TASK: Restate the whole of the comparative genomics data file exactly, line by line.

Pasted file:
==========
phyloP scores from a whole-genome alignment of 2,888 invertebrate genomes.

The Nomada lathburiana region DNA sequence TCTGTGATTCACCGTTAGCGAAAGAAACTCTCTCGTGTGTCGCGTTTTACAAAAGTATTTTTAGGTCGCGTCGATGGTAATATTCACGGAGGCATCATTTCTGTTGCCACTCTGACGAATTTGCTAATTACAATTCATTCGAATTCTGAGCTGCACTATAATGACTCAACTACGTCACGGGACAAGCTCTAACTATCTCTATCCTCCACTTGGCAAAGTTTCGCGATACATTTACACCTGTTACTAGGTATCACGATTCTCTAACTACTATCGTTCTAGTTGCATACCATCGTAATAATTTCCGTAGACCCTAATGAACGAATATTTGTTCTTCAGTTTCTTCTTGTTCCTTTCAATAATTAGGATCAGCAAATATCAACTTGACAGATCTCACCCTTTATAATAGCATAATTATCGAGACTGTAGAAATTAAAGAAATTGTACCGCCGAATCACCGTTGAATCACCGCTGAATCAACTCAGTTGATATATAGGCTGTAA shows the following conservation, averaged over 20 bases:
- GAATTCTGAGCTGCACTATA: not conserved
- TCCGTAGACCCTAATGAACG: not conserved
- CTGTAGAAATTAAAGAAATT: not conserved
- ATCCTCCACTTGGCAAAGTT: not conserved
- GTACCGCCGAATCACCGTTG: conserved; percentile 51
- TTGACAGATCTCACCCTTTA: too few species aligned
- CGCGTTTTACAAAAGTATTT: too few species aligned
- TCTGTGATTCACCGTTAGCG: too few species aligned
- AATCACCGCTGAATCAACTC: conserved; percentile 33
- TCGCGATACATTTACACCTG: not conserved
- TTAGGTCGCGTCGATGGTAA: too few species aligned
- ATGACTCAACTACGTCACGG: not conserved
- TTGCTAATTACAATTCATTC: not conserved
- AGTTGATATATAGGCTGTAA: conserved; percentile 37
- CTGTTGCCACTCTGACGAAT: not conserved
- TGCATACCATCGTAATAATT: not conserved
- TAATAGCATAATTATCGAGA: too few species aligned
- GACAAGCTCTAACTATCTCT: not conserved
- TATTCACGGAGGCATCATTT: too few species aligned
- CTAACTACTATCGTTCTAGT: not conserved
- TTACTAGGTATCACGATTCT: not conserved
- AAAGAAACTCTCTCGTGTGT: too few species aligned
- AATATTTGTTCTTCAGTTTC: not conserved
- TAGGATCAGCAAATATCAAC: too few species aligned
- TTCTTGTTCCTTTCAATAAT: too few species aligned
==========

phyloP scores from a whole-genome alignment of 2,888 invertebrate genomes.

The Nomada lathburiana region DNA sequence TCTGTGATTCACCGTTAGCGAAAGAAACTCTCTCGTGTGTCGCGTTTTACAAAAGTATTTTTAGGTCGCGTCGATGGTAATATTCACGGAGGCATCATTTCTGTTGCCACTCTGACGAATTTGCTAATTACAATTCATTCGAATTCTGAGCTGCACTATAATGACTCAACTACGTCACGGGACAAGCTCTAACTATCTCTATCCTCCACTTGGCAAAGTTTCGCGATACATTTACACCTGTTACTAGGTATCACGATTCTCTAACTACTATCGTTCTAGTTGCATACCATCGTAATAATTTCCGTAGACCCTAATGAACGAATATTTGTTCTTCAGTTTCTTCTTGTTCCTTTCAATAATTAGGATCAGCAAATATCAACTTGACAGATCTCACCCTTTATAATAGCATAATTATCGAGACTGTAGAAATTAAAGAAATTGTACCGCCGAATCACCGTTGAATCACCGCTGAATCAACTCAGTTGATATATAGGCTGTAA shows the following conservation, averaged over 20 bases:
- GAATTCTGAGCTGCACTATA: not conserved
- TCCGTAGACCCTAATGAACG: not conserved
- CTGTAGAAATTAAAGAAATT: not conserved
- ATCCTCCACTTGGCAAAGTT: not conserved
- GTACCGCCGAATCACCGTTG: conserved; percentile 51
- TTGACAGATCTCACCCTTTA: too few species aligned
- CGCGTTTTACAAAAGTATTT: too few species aligned
- TCTGTGATTCACCGTTAGCG: too few species aligned
- AATCACCGCTGAATCAACTC: conserved; percentile 33
- TCGCGATACATTTACACCTG: not conserved
- TTAGGTCGCGTCGATGGTAA: too few species aligned
- ATGACTCAACTACGTCACGG: not conserved
- TTGCTAATTACAATTCATTC: not conserved
- AGTTGATATATAGGCTGTAA: conserved; percentile 37
- CTGTTGCCACTCTGACGAAT: not conserved
- TGCATACCATCGTAATAATT: not conserved
- TAATAGCATAATTATCGAGA: too few species aligned
- GACAAGCTCTAACTATCTCT: not conserved
- TATTCACGGAGGCATCATTT: too few species aligned
- CTAACTACTATCGTTCTAGT: not conserved
- TTACTAGGTATCACGATTCT: not conserved
- AAAGAAACTCTCTCGTGTGT: too few species aligned
- AATATTTGTTCTTCAGTTTC: not conserved
- TAGGATCAGCAAATATCAAC: too few species aligned
- TTCTTGTTCCTTTCAATAAT: too few species aligned